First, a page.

Steve Sailer: “The NEW YORK TIMES Published My Parody Of The Ultimate World War Hair Article!“
Print Friendly and PDF

See earlier World War Hair coverage from Steve Sailer.

From the New York Times opinion page:


My Hair Was Always a Source of Tension Between My Mother and Me. Then We Met Charlotte.

Photographs and Text by Malin Fezehai

Ms. Fezehai is a Swedish Eritrean photographer and visual reporter based in Nairobi, Kenya.

Oct. 6, 2023

As a child of mixed-race heritage, I often found that my hair was a source of tension between my mother and me. My father hails from Eritrea in East Africa, and my mother is from Sweden, so she and I have vastly different hair textures. When I was a girl—until about the age of 10—my thick and curly hair was a nightmare for her to manage.

In the early 1990s, Sweden that had yet to acknowledge just how multicultural its society had become. At times, people could be cruel. My schoolmates would stick pencils in my hair to see how many it would hold. I resented going to Swedish hair salons because I could see hairdressers’ expressions grow annoyed as soon as I walked in the door. At these salons, they tried to thin my hair to make it more “normal,” resulting in a series of awkward haircuts. You will never see the photos to prove it. I longed to fit in; all I wanted was straight hair.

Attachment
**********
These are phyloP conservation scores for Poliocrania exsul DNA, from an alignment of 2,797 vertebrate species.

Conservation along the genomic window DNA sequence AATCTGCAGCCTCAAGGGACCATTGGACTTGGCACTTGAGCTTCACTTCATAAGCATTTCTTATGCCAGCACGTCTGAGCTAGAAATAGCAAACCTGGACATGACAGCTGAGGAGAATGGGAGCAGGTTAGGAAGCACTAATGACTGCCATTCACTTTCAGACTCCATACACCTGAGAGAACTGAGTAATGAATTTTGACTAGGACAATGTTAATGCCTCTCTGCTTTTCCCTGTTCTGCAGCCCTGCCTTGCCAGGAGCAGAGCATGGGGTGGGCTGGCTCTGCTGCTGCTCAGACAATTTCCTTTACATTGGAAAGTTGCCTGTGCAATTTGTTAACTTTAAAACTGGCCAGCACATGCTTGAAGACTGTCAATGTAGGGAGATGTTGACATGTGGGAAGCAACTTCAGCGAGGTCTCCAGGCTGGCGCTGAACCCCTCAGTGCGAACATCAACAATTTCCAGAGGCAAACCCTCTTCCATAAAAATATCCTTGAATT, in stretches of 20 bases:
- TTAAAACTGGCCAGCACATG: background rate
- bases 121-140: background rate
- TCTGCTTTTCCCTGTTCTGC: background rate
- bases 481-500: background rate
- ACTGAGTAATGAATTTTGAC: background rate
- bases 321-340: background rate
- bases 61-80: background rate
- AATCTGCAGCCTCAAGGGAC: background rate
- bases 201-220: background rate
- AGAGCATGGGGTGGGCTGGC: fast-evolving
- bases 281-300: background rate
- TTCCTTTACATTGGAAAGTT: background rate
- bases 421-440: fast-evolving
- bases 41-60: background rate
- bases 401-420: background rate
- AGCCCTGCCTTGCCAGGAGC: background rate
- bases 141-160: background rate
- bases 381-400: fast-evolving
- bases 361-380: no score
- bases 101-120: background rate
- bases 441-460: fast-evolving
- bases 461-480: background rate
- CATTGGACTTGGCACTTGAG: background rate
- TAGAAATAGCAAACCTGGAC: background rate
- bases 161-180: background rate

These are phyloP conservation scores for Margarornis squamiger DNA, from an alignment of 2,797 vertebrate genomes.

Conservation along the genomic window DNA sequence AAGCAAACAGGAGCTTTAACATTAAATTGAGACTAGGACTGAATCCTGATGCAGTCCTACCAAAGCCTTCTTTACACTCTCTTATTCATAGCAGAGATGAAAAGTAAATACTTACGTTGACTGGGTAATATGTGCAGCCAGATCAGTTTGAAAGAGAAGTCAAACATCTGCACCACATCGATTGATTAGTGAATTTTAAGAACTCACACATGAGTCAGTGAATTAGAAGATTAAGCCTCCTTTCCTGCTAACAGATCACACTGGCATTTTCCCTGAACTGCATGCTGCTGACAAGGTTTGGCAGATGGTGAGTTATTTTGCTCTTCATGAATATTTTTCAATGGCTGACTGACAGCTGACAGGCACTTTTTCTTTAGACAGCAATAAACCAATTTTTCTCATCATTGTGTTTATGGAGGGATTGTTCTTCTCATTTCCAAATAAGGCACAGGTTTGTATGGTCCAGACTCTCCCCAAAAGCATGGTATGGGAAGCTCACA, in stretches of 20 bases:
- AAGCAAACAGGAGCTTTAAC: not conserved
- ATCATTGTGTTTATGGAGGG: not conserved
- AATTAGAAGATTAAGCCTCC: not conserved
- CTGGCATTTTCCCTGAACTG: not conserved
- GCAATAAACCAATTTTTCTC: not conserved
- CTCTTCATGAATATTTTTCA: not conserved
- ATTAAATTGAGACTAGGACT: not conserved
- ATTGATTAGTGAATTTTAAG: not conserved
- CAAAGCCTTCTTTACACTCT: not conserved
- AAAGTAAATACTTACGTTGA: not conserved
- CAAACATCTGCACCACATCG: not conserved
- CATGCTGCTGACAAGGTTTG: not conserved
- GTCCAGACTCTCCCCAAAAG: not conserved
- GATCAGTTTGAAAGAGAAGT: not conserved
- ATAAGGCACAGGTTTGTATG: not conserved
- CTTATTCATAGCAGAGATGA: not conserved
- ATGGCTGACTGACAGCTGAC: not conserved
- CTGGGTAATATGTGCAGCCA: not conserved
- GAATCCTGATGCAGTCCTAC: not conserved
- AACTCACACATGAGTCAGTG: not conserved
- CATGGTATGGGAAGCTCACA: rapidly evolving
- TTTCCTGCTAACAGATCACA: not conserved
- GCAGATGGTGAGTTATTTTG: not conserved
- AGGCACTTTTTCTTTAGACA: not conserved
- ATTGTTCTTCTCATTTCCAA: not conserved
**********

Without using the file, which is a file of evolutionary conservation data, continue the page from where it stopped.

Despite our sometimes turbulent relationship, my mother recognized that I was struggling socially, and she came up with a plan. In December 1996 she booked tickets to London to get my hair straightened. This was no small feat for a single mother of five who owned a small cleaning company, but she found child care, and the two of us stayed at a cheap hotel where the heater didn’t work. I still recall sitting in the lobby at 5 a.m., half dazed, as my mother complained about our freezing room to the receptionist, who, assuming we were Jewish, began berating us with antisemitic slurs.

While today practically every street food vendor and back-alley barbershop can be found on social media, in 1996 we had to walk the streets of London hoping that fate would bring us to the right kind of hair salon. London, to me, was a patchwork of communities, vibrant and exciting for a girl coming from Stockholm. We walked into one salon that had pictures of Black women on the wall, all with different hairstyles. The hairdressers and clients looked at me the way I imagined they’d smile at a lost kitten. We booked an appointment for the next day.

When we returned, the entire place was crisscrossed with caution tape and police cars. There had been a murder in the salon. My mother panicked briefly, stopped an officer and, in her accented English, said, “You see, my daughter, she had an appointment, and we are going back to Sweden tomorrow.” The police officer stared, and I pulled my mother away. …

[Comment at]

Print Friendly and PDF